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Malaysian Airlines MH370 contact lost

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Malaysian Airlines MH370 contact lost

Old 14th Mar 2014, 15:08
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CNN reporting from indian navy quote

We have been given specific co ordinates to search at. More planes and ships being rushed there.
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Old 14th Mar 2014, 15:14
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It is emerging that the pings/data were detected/received by London-based satellite operator Inmarsat. Were Inmarast known to provide specific services to MAS/boeing/RR in relation to this particular flight?
See the press release perhaps for the answer to your question ?

14 March 2014: Inmarsat has issued the following statement regarding Malaysia Airlines flight MH370.

Routine, automated signals were registered on the Inmarsat network from Malaysia Airlines flight MH370 during its flight from Kuala Lumpur.

This information was provided to our partner SITA, which in turn has shared it with Malaysia Airlines.
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Old 14th Mar 2014, 15:15
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Perhaps if we are going to investigate the Captain's 'Flight Sim' activities, we should investigate all aircrew who take photographs of aircraft, or give up their own time to fly/commentate at air shows, or do other aviation related things.
While we're at it it, why not investigate all the ATCOs who volunteer to work at RIAT every year? Doing aviation related stuff in your own time?ůMust be suspicious.
For many professional aviation licence holders, (myself included), aviation is a passion, not just a job. For others, (quite understandably), it is something which is left behind at the airport/ATC Centre, (or wherever), when heading home.
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No body is suggesting investigating all aircrew. Just those involved in missing aircraft!

Like any investigation you have to look at every possibility and use a process of elimination.

A lot of very sensitive souls on here when anyone raises the subject of foul play by the crew but I can think of two incidences in the last year or so that are Pertinent. In fact the last large aircraft hijack was carried out by the co-pilot of the flight.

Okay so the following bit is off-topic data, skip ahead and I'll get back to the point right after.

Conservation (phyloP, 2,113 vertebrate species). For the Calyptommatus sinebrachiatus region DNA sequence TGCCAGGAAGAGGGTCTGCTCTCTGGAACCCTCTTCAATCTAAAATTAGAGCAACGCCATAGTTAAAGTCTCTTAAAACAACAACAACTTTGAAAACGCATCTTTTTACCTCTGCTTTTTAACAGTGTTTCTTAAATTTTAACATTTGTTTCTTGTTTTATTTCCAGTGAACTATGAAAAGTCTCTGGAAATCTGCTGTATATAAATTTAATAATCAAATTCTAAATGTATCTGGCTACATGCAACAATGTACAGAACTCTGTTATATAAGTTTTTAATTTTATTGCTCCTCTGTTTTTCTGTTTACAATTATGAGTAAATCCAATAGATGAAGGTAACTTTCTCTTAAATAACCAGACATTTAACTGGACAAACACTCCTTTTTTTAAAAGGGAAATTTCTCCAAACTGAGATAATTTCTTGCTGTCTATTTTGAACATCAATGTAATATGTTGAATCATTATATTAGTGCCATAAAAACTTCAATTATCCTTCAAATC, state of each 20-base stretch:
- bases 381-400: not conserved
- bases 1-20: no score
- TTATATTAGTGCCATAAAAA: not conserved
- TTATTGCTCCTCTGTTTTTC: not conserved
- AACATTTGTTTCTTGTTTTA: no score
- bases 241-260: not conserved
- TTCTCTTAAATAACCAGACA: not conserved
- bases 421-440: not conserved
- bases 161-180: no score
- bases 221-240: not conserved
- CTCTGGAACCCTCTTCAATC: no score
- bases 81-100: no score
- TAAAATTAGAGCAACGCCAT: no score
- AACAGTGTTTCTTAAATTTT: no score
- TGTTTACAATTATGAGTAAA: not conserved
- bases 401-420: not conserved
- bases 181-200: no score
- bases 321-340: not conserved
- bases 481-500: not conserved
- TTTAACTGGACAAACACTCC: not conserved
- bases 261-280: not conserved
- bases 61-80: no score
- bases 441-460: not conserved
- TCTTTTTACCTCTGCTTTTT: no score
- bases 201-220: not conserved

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Old 14th Mar 2014, 15:16
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Originally Posted by kenjaDROP

It would be better if it did, but, in a way, it doesn't have to include identity, if you think about it. If, after all the data analysis, the sat monitoring of the pings produced the track of an aircraft (carrying the capability to ping this system), non-identifiable*, in this region, then you could take a fair guess it could be MH370.

*non-identifiable via passive radar/ATC, that is.
It would *have* to include some kind of identifiable information. To distinguish transceiver a from transceiver b, some time of unique hardware address would have to be included in every frame sent between the satellite and the earth station.

The real question is, was it logged (most likely if they have logs of the pings, they have the logs of the hardware address) and do Malaysia Airlines, Boeing, Inmarsat (or whoever the satellite company is), and the manufacturer of the electronics have records that can match the unique hardware address to the missing plane. At the level it seems they're tracing this, it almost definitely wouldn't have the plane's tail number or serial number, it would be something similar to a MAC address in a computer or tablet.
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Old 14th Mar 2014, 15:20
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Originally Posted by mrbigbird
Reported by Singapore Today on Twitter
"This is latest and most accurate flight path and the reason why the search is now where it is"

Looking at this track I think is beggars belief that the Malaysian military radar was unable to see this aircraft. If not in real time on the night then surely on review of the tapes.